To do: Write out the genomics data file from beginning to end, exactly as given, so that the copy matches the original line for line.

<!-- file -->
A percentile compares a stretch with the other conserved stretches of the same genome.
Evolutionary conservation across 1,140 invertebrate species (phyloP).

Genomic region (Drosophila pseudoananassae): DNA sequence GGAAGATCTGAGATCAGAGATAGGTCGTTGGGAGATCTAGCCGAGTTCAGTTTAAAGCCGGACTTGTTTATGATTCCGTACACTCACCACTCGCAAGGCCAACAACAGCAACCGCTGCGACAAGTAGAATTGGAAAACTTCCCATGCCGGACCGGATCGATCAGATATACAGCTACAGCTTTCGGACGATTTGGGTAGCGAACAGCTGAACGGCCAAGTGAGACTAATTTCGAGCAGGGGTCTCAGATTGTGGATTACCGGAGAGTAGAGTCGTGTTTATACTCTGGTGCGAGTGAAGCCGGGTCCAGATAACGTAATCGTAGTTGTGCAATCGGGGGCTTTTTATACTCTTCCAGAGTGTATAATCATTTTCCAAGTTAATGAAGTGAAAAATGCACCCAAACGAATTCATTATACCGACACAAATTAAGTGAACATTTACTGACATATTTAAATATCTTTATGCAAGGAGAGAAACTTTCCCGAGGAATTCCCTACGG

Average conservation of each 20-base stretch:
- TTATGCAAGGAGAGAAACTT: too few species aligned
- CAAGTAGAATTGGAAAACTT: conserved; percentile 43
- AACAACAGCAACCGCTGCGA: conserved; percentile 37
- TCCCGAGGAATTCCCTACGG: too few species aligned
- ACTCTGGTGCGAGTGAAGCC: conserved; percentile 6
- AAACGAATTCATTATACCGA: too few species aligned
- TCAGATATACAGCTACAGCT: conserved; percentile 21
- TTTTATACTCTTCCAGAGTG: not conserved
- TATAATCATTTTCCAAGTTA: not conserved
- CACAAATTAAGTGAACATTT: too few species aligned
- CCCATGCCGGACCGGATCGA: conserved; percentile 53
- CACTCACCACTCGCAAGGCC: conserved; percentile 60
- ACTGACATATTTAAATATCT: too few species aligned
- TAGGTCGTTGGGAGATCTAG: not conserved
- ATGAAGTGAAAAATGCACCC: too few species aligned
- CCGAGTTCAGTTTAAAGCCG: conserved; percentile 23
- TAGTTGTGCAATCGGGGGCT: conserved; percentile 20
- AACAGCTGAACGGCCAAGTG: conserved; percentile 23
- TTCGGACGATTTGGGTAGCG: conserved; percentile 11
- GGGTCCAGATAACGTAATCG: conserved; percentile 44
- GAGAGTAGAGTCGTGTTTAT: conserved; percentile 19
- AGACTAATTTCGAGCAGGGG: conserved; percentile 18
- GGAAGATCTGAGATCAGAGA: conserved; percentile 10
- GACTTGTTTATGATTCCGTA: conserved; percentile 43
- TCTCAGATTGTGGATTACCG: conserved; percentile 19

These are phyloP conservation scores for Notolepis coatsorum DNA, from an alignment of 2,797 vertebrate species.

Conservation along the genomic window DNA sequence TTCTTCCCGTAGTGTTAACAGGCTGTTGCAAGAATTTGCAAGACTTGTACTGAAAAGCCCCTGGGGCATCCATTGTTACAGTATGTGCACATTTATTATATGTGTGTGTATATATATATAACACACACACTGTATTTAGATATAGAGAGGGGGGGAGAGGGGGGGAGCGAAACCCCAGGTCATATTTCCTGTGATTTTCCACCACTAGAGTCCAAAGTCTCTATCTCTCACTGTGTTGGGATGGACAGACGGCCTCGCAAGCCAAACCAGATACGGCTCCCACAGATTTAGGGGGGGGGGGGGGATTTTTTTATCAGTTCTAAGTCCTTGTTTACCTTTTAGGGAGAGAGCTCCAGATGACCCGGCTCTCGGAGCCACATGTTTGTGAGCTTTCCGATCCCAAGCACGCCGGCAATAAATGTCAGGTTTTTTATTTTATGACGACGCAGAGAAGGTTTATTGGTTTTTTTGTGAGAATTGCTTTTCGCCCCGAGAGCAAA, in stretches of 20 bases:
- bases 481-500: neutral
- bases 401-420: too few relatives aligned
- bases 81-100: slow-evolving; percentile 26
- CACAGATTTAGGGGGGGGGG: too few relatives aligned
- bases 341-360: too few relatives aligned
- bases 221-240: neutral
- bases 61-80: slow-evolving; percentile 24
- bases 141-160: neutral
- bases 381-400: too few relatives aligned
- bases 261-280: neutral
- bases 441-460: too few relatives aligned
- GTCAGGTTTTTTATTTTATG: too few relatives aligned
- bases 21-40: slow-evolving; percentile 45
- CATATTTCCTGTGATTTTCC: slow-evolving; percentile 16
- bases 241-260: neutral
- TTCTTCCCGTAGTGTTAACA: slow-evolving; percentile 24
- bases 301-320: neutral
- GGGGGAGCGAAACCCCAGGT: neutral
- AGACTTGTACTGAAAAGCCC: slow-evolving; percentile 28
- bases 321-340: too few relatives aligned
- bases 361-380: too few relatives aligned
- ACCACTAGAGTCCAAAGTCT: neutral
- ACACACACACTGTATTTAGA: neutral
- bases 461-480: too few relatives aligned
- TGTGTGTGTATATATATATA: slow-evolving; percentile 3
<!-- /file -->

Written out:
A percentile compares a stretch with the other conserved stretches of the same genome.
Evolutionary conservation across 1,140 invertebrate species (phyloP).

Genomic region (Drosophila pseudoananassae): DNA sequence GGAAGATCTGAGATCAGAGATAGGTCGTTGGGAGATCTAGCCGAGTTCAGTTTAAAGCCGGACTTGTTTATGATTCCGTACACTCACCACTCGCAAGGCCAACAACAGCAACCGCTGCGACAAGTAGAATTGGAAAACTTCCCATGCCGGACCGGATCGATCAGATATACAGCTACAGCTTTCGGACGATTTGGGTAGCGAACAGCTGAACGGCCAAGTGAGACTAATTTCGAGCAGGGGTCTCAGATTGTGGATTACCGGAGAGTAGAGTCGTGTTTATACTCTGGTGCGAGTGAAGCCGGGTCCAGATAACGTAATCGTAGTTGTGCAATCGGGGGCTTTTTATACTCTTCCAGAGTGTATAATCATTTTCCAAGTTAATGAAGTGAAAAATGCACCCAAACGAATTCATTATACCGACACAAATTAAGTGAACATTTACTGACATATTTAAATATCTTTATGCAAGGAGAGAAACTTTCCCGAGGAATTCCCTACGG

Average conservation of each 20-base stretch:
- TTATGCAAGGAGAGAAACTT: too few species aligned
- CAAGTAGAATTGGAAAACTT: conserved; percentile 43
- AACAACAGCAACCGCTGCGA: conserved; percentile 37
- TCCCGAGGAATTCCCTACGG: too few species aligned
- ACTCTGGTGCGAGTGAAGCC: conserved; percentile 6
- AAACGAATTCATTATACCGA: too few species aligned
- TCAGATATACAGCTACAGCT: conserved; percentile 21
- TTTTATACTCTTCCAGAGTG: not conserved
- TATAATCATTTTCCAAGTTA: not conserved
- CACAAATTAAGTGAACATTT: too few species aligned
- CCCATGCCGGACCGGATCGA: conserved; percentile 53
- CACTCACCACTCGCAAGGCC: conserved; percentile 60
- ACTGACATATTTAAATATCT: too few species aligned
- TAGGTCGTTGGGAGATCTAG: not conserved
- ATGAAGTGAAAAATGCACCC: too few species aligned
- CCGAGTTCAGTTTAAAGCCG: conserved; percentile 23
- TAGTTGTGCAATCGGGGGCT: conserved; percentile 20
- AACAGCTGAACGGCCAAGTG: conserved; percentile 23
- TTCGGACGATTTGGGTAGCG: conserved; percentile 11
- GGGTCCAGATAACGTAATCG: conserved; percentile 44
- GAGAGTAGAGTCGTGTTTAT: conserved; percentile 19
- AGACTAATTTCGAGCAGGGG: conserved; percentile 18
- GGAAGATCTGAGATCAGAGA: conserved; percentile 10
- GACTTGTTTATGATTCCGTA: conserved; percentile 43
- TCTCAGATTGTGGATTACCG: conserved; percentile 19

These are phyloP conservation scores for Notolepis coatsorum DNA, from an alignment of 2,797 vertebrate species.

Conservation along the genomic window DNA sequence TTCTTCCCGTAGTGTTAACAGGCTGTTGCAAGAATTTGCAAGACTTGTACTGAAAAGCCCCTGGGGCATCCATTGTTACAGTATGTGCACATTTATTATATGTGTGTGTATATATATATAACACACACACTGTATTTAGATATAGAGAGGGGGGGAGAGGGGGGGAGCGAAACCCCAGGTCATATTTCCTGTGATTTTCCACCACTAGAGTCCAAAGTCTCTATCTCTCACTGTGTTGGGATGGACAGACGGCCTCGCAAGCCAAACCAGATACGGCTCCCACAGATTTAGGGGGGGGGGGGGGATTTTTTTATCAGTTCTAAGTCCTTGTTTACCTTTTAGGGAGAGAGCTCCAGATGACCCGGCTCTCGGAGCCACATGTTTGTGAGCTTTCCGATCCCAAGCACGCCGGCAATAAATGTCAGGTTTTTTATTTTATGACGACGCAGAGAAGGTTTATTGGTTTTTTTGTGAGAATTGCTTTTCGCCCCGAGAGCAAA, in stretches of 20 bases:
- bases 481-500: neutral
- bases 401-420: too few relatives aligned
- bases 81-100: slow-evolving; percentile 26
- CACAGATTTAGGGGGGGGGG: too few relatives aligned
- bases 341-360: too few relatives aligned
- bases 221-240: neutral
- bases 61-80: slow-evolving; percentile 24
- bases 141-160: neutral
- bases 381-400: too few relatives aligned
- bases 261-280: neutral
- bases 441-460: too few relatives aligned
- GTCAGGTTTTTTATTTTATG: too few relatives aligned
- bases 21-40: slow-evolving; percentile 45
- CATATTTCCTGTGATTTTCC: slow-evolving; percentile 16
- bases 241-260: neutral
- TTCTTCCCGTAGTGTTAACA: slow-evolving; percentile 24
- bases 301-320: neutral
- GGGGGAGCGAAACCCCAGGT: neutral
- AGACTTGTACTGAAAAGCCC: slow-evolving; percentile 28
- bases 321-340: too few relatives aligned
- bases 361-380: too few relatives aligned
- ACCACTAGAGTCCAAAGTCT: neutral
- ACACACACACTGTATTTAGA: neutral
- bases 461-480: too few relatives aligned
- TGTGTGTGTATATATATATA: slow-evolving; percentile 3